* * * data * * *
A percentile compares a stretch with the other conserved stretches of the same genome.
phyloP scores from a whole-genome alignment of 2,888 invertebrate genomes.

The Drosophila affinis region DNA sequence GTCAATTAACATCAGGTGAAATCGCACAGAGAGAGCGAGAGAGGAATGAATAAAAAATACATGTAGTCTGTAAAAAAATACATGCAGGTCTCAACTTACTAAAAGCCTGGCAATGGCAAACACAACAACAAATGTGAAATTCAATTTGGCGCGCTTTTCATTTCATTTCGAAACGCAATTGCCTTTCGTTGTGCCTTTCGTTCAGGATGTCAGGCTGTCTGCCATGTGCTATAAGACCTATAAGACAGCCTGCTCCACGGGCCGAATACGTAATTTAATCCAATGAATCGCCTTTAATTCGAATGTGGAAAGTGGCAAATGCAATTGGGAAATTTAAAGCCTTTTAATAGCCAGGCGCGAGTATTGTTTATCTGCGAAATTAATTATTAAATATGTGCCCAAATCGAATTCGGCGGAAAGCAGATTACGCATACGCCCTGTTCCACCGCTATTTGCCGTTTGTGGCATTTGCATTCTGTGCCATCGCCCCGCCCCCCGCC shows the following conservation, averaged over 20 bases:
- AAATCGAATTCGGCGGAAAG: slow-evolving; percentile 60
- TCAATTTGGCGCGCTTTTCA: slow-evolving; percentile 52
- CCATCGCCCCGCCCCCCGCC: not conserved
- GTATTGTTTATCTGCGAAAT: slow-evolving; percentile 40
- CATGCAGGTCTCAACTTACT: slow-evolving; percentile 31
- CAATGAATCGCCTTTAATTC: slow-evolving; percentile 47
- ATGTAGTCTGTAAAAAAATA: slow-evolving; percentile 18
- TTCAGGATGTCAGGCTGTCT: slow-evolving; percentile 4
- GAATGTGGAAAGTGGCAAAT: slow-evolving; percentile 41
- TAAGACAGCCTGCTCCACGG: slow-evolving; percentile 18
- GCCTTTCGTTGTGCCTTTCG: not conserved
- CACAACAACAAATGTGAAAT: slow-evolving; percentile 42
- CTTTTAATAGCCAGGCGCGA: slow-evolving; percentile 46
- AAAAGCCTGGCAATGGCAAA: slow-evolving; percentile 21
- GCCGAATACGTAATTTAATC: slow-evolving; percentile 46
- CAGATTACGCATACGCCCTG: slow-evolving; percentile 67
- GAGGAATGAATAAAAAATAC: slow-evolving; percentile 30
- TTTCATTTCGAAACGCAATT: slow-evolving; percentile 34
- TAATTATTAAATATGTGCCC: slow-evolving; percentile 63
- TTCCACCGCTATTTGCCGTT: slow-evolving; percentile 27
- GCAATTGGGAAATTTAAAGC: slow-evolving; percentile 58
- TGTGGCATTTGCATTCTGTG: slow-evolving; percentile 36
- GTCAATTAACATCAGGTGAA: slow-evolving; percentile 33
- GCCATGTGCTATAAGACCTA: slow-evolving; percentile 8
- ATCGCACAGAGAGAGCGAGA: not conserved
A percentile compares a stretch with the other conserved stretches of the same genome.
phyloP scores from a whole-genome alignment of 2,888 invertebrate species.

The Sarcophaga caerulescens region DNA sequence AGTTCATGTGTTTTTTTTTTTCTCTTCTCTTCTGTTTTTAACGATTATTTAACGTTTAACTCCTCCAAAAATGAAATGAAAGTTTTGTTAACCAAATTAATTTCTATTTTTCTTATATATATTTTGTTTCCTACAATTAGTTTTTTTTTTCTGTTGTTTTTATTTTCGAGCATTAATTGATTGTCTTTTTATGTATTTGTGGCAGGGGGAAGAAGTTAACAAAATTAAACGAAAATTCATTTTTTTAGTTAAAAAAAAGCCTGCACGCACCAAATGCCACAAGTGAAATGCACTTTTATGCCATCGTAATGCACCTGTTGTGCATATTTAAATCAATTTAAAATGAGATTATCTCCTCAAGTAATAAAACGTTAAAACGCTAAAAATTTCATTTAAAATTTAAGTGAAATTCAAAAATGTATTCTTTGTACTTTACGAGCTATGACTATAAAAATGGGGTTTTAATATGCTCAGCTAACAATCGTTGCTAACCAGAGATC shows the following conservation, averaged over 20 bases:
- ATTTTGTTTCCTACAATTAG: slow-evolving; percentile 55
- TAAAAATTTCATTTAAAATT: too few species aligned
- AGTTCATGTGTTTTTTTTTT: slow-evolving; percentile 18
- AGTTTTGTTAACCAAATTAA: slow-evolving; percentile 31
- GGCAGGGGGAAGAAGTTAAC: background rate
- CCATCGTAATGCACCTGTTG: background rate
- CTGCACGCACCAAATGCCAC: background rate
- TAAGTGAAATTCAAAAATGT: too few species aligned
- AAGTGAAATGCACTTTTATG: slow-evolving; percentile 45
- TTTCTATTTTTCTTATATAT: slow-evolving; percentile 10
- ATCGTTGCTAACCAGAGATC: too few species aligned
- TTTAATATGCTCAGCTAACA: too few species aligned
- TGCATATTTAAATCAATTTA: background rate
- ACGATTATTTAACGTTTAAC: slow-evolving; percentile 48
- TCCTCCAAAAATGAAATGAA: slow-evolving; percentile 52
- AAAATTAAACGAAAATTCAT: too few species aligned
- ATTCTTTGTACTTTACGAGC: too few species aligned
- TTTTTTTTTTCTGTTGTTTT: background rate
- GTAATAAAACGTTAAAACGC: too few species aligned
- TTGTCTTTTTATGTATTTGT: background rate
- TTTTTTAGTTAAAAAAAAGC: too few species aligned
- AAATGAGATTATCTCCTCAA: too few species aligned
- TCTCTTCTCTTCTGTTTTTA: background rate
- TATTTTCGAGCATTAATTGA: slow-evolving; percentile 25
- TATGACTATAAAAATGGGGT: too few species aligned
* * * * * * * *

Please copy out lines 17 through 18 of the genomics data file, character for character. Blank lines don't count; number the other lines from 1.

- AAAAGCCTGGCAATGGCAAA: slow-evolving; percentile 21
- GCCGAATACGTAATTTAATC: slow-evolving; percentile 46